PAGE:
Community and Keys

I had one of those days this afternoon.  I was at the Sheil Catholic Center for Cheap Lunch ($3.00 for chips, a burger, salad, dessert and a soda!) and to talk to a few people about upcoming events. Since I wasn’t certain how long I was going to be there, I decided I would use one of my parking permits, which allow me to park on the street near Northwestern for more than two hours.  After eating lunch and stopping by a few offices, I headed back to my car and realized I’d lost my keys.  Panic ensued as I retraced my steps and enlisted about half the Sheil staff to help me look for my keys.

Keyspermit

The parking permit appropriately displayed in the windshield of my car.  The cause of the panic and one of the things that alleviated it somewhat.

I was unable to find them at Sheil and finally headed back to my car, thinking I would pay attention to see if I had dropped them along the way, but if not, I’d take the el home and get my spare set to pick up the car.  “At least,” I observed to the women who had been helping me, “I hung the permit in my windshield so I’m not worried about getting a ticket.”

About half a block from Sheil, I may have actually slapped my forehead as I realized, “I locked my keys in my car.”  After I parked, I started filling out the parking permit, and took the keys out of the ignition, put them down, and locked the car door when I got out.  And, indeed, when I got back to the car, there the keys were, on the seat of the car.  With my panic at having missing keys gone, I called Sr. Jane and asked her to come pick me up, so I could come home, find my extra key and head back up to Evanston.  She pointed out that there are spare car keys in the subprioress’s office and, after I phoned Sr. Patti, Jane got the keys to my car and headed to Evanston to rescue me.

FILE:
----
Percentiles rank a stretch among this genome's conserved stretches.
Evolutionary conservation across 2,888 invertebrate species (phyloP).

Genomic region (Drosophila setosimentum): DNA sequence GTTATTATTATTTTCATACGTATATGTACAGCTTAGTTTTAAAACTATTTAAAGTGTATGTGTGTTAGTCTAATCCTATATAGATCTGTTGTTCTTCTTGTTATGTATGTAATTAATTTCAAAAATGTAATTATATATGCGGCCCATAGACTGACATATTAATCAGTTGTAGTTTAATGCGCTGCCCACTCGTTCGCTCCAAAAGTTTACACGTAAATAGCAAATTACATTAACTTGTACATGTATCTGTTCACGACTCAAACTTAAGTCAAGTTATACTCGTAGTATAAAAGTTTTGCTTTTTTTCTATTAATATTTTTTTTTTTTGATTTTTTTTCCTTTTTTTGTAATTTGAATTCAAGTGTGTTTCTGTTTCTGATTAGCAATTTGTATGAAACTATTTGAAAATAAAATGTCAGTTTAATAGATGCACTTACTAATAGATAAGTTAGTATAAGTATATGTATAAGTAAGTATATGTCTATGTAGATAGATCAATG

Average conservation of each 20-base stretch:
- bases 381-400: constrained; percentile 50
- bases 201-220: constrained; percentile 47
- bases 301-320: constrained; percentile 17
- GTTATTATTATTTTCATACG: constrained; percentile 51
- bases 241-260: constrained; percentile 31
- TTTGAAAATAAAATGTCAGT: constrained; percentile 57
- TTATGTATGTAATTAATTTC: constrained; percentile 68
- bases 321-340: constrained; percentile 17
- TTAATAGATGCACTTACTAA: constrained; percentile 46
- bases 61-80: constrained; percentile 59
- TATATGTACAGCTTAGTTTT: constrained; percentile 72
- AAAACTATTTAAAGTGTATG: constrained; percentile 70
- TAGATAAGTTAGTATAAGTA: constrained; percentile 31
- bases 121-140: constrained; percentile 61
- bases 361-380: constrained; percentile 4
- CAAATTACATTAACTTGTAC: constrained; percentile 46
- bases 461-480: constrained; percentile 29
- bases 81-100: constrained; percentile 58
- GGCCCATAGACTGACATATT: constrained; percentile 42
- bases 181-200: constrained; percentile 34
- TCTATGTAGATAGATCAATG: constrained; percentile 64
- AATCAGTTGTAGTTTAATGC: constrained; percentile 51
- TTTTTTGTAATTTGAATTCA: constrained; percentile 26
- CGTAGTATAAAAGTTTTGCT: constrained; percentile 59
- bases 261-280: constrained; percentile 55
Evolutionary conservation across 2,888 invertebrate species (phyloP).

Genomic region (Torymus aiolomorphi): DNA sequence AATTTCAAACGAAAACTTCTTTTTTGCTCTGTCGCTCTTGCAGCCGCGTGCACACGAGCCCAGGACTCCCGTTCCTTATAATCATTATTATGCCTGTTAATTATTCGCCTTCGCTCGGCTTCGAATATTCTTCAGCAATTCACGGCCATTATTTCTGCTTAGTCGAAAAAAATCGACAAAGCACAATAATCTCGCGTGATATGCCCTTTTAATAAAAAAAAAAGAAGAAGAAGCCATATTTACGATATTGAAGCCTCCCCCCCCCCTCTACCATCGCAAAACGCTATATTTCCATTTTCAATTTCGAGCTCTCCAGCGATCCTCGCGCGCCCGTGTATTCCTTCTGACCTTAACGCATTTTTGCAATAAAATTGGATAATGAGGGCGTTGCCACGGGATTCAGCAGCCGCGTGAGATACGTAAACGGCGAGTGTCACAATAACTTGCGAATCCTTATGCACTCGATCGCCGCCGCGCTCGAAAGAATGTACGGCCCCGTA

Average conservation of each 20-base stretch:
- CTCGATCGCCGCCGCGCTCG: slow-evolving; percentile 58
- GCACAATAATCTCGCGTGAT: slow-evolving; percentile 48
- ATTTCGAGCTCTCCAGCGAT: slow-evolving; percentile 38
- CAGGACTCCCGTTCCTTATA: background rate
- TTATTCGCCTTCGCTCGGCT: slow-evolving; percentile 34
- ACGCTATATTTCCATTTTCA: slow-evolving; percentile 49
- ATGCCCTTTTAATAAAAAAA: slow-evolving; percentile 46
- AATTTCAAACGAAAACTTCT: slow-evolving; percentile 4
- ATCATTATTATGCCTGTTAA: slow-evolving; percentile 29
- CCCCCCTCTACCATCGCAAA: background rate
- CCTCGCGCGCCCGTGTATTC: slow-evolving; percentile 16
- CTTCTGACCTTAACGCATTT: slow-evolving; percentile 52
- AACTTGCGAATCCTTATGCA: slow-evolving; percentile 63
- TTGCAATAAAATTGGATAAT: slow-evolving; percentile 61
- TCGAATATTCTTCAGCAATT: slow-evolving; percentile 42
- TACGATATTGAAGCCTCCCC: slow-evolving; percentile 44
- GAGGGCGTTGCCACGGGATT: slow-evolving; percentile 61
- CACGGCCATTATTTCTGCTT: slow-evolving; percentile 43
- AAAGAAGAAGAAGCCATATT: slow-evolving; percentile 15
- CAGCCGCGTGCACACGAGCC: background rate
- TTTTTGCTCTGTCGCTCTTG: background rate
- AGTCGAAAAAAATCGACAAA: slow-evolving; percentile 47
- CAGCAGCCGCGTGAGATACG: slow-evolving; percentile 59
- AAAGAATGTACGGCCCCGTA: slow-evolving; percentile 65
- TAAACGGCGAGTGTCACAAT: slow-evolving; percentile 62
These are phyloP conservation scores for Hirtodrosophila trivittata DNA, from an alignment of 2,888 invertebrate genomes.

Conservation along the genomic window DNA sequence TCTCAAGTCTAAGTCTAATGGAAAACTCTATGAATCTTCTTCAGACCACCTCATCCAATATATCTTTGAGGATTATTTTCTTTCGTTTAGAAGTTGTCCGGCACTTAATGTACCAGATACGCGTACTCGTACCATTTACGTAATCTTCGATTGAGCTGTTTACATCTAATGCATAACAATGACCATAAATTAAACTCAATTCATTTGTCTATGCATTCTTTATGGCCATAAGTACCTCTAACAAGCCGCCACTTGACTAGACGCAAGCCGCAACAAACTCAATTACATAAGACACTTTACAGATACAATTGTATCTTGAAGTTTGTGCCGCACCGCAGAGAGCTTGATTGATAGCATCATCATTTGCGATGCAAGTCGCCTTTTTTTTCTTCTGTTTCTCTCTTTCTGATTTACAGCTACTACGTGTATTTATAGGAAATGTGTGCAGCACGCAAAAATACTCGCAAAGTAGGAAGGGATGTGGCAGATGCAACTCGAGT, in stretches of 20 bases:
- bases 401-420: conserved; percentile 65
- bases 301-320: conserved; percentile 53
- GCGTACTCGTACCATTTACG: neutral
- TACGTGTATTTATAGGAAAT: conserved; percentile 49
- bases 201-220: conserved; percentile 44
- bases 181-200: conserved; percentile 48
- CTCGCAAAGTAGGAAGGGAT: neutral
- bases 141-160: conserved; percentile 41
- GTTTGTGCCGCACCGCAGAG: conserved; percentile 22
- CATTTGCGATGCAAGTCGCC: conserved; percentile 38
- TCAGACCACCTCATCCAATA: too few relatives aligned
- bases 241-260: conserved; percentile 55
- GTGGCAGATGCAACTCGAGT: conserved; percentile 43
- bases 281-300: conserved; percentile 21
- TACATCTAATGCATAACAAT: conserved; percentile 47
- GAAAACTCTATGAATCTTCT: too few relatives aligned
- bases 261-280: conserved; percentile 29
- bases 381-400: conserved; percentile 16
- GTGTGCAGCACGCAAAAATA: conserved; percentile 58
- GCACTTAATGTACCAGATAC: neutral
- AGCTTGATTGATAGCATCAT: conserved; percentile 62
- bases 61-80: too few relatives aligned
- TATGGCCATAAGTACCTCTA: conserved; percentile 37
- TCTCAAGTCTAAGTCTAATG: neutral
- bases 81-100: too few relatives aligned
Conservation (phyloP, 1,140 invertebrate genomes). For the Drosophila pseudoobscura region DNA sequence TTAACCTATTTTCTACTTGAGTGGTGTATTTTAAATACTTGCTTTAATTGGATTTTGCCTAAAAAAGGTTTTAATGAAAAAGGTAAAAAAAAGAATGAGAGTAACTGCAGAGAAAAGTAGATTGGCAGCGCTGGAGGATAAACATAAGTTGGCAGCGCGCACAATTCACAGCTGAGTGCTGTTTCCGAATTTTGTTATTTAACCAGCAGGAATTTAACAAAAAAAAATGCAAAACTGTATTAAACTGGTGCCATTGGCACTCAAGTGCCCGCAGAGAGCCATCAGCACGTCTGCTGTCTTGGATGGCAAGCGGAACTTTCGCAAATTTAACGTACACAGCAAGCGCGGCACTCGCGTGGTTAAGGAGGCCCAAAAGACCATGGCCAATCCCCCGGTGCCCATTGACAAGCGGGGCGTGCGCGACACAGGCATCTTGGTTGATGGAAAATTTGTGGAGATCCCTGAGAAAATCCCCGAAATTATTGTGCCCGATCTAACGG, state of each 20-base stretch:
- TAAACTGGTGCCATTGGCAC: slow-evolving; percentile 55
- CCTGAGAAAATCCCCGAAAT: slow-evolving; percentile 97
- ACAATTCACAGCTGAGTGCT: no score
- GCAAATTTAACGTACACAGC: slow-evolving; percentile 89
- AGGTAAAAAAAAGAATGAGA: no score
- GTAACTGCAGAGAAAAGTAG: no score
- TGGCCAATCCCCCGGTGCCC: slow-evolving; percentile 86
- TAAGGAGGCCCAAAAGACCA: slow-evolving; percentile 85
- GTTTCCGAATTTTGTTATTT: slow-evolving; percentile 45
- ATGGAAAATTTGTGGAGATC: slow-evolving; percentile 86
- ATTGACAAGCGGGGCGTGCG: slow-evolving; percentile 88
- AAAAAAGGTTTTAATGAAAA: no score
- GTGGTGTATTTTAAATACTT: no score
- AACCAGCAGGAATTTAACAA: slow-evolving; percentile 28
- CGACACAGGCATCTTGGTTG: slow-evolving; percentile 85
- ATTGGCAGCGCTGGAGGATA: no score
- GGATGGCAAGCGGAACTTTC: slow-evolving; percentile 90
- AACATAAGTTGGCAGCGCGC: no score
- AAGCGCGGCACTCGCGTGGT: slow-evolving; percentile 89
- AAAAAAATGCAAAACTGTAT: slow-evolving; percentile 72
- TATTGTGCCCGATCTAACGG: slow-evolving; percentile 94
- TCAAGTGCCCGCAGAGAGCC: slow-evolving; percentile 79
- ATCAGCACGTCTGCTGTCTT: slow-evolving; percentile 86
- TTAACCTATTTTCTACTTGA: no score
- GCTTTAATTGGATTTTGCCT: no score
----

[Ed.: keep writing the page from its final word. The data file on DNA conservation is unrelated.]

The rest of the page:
Keyskey

My key.  Exactly where I left it.  On the front seat of my locked car. 

While I don’t want to lose my keys again, the afternoon was a wonderful demonstration for me of the many ways I am supported by community and how much I need community to get through my daily life.  No one made me feel stupid or helpless for having lost my keys.  Everyone I encountered offered to help in some way–from looking through offices and across the grass to actually finding a spare key and driving up to deliver it to me.  While I was nervous about having lost the key, I knew that, in the end, it would be alright and that I would wind up home with the car and in one piece.  It’s easy to think that I can do it all alone.  This afternoon was a reminder how much I am dependent on–and grateful for–community

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